Divorce settlements can be complicated, particularly for couples who have a high net worth and a number of marital assets. Determining equitable distribution and finalizing a divorce settlement involving wealthy couples may not be as streamlined as in typical divorces.
In this article, we will discuss how a high net worth divorce in Stuart, Florida differs from other divorces and how marital assets for wealthier couples are distributed in the State of Florida.
How is a High Net Worth Divorce Different?
Because there is often more at stake in a high net worth divorce, the settlement is more likely to be contested. One spouse may be concerned that the other spouse is concealing assets and not disclosing true net worth. As a result, there could be concerns that assets have been undervalued and or are not being distributed fairly.
Finalizing a high net worth divorce in Stuart, Florida typically takes more time than a typical divorce. The process of gathering and preparing the required documentation and capturing all assets to present to the Court can be time-intensive.
Additionally, if one spouse contests the divorce or divorce settlement, then this will require additional Court hearings, which will take more time.
3. Legal Costs
The longer the divorce is drawn out, the longer you will need legal representation, resulting in higher legal costs. With more financial and tangible assets at stake, a spouse may find that the expected gains from the divorce settlement outweigh the cost of legal representation. In some cases, spouses may try to push out the divorce until they reach an agreement that is in their favor.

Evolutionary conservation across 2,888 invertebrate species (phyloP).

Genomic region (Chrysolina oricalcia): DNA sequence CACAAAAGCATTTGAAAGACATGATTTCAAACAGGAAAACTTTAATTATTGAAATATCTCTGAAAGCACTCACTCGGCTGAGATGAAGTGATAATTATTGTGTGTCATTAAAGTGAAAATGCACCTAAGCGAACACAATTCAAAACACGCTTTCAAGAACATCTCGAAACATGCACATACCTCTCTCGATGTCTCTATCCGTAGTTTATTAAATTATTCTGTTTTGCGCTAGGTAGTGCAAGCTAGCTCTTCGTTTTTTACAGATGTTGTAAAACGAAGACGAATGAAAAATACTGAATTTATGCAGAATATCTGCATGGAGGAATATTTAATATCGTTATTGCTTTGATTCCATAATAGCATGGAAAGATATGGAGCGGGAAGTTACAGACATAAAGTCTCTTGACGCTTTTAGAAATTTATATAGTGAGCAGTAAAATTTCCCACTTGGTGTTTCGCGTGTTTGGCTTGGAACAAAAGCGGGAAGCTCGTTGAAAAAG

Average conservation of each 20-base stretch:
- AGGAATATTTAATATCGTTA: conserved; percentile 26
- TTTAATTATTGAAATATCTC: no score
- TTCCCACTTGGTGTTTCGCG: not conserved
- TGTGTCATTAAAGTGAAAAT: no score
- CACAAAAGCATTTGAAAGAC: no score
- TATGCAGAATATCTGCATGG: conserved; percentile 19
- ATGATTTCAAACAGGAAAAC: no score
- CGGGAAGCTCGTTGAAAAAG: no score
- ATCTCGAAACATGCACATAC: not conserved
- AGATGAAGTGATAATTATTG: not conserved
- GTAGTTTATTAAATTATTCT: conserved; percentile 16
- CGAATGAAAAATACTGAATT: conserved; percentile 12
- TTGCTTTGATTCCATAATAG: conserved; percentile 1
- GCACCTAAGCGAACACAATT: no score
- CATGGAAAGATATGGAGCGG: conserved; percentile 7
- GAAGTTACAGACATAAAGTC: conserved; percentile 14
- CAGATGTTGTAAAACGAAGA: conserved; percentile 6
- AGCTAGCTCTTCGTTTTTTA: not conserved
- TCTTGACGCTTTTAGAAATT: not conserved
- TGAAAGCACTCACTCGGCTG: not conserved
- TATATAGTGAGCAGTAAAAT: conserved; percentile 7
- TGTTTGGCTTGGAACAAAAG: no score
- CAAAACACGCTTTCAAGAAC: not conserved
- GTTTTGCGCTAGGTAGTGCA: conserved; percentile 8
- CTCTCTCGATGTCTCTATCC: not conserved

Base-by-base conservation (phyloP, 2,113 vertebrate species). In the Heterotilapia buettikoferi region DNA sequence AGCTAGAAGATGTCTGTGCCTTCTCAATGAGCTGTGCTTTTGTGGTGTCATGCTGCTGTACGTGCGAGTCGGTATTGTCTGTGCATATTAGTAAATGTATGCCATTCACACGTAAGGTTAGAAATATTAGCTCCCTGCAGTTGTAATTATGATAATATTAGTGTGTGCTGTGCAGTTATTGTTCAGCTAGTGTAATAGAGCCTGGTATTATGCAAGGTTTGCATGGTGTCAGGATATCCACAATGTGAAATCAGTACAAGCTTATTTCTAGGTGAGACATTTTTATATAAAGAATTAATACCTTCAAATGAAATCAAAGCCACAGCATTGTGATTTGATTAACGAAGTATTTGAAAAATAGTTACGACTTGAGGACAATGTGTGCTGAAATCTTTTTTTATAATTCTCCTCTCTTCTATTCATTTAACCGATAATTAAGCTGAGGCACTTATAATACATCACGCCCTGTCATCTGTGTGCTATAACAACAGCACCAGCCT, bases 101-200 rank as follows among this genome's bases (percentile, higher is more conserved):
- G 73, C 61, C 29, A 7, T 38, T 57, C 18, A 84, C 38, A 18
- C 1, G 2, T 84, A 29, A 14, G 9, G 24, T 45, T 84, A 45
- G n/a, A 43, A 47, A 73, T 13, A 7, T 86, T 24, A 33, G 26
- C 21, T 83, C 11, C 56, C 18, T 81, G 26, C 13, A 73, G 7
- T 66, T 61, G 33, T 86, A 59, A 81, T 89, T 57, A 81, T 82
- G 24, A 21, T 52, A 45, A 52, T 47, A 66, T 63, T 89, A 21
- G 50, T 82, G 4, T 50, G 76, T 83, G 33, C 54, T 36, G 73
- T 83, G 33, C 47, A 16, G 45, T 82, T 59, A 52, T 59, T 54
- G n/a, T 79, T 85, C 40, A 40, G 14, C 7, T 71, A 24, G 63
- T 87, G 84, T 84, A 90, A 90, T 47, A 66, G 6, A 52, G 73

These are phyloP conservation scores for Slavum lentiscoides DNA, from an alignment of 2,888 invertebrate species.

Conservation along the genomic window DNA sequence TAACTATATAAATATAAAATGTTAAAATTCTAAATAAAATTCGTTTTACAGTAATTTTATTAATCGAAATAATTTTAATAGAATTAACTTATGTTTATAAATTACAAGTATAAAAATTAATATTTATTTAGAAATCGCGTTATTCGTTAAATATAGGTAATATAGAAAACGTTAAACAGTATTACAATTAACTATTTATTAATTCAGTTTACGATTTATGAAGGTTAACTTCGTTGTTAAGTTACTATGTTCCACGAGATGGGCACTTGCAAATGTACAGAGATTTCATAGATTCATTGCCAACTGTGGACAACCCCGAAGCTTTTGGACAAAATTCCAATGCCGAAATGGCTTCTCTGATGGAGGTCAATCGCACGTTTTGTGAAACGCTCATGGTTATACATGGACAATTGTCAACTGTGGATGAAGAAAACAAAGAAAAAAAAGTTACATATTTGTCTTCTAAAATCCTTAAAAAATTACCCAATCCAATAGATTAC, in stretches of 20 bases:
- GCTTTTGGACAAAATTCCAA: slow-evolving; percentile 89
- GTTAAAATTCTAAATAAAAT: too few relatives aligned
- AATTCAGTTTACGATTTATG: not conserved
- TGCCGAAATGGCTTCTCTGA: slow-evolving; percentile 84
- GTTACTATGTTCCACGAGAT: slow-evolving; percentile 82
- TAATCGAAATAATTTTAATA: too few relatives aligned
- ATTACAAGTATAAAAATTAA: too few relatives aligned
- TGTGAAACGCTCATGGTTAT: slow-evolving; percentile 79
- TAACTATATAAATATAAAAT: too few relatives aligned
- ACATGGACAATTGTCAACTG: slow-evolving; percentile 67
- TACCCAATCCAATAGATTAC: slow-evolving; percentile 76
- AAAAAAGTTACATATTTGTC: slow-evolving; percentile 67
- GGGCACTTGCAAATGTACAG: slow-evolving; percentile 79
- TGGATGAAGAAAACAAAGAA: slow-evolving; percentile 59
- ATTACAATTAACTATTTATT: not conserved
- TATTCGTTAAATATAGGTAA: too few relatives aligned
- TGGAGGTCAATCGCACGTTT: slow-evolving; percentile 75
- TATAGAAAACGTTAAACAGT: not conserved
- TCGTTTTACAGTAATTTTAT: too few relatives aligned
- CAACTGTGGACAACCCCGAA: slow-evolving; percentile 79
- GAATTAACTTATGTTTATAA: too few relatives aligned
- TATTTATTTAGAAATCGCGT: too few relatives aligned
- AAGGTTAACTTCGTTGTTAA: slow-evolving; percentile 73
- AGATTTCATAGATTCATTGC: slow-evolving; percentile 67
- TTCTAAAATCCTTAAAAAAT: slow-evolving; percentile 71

4. Alimony & Child Support
In the absence of a prenuptial agreement, chances are alimony will be awarded in a high net worth divorce. The Court will grant alimony based on several factors, which include:
- the standard of living during the marriage
- the length of the marriage
- financial circumstances of each spouse
- parental responsibilities
The same applies to child support. The Court will take into consideration each parent’s income, parental responsibilities, the needs of the child, and other factors to determine an appropriate amount.
For high gross-income couples, the Court may award child support higher or lower than the standard guidelines set forth by the State of Florida.
5. Types of Assets
In other divorces, you will typically see marital assets such as the marital home, automobiles, cash/bank accounts, and retirement accounts. For wealthier couples, you may see additional assets including:
- Real estate, including investment properties and vacation homes
- Luxury items, such as automobiles, boats, and jewelry
- Hidden assets, such as business profits and capital gains
- Business assets
- Stocks and bonds
- Offshore assets, such as financial assets and investments in foreign banks
Valuating Marital Assets
All assets and debts will be examined and classified during a divorce. “Marital assets” are considered any assets acquired by either party during the marriage. The division of these assets will be decided by the Court. Any assets that either party acquired prior to the marriage are considered “non-marital assets” and can be retained.
Valuating assets in a high net worth divorce can be more complex. A third-party forensic accountant may be needed to determine the value of the marital assets.
A common misperception is that assets are always split 50/50, however, the division of assets is handled on a case-by-case basis. There are also a number of statutory criteria that go into calculating equitable distribution, which include:
- The cut-off date – the date in which the divorce was filed. Any asset acquired after this date is considered a non-marital asset.
- The valuation date – the date in which a marital asset is valued and is typically set forth by the Court.
It is important to also note that alimony may offset the division of marital assets.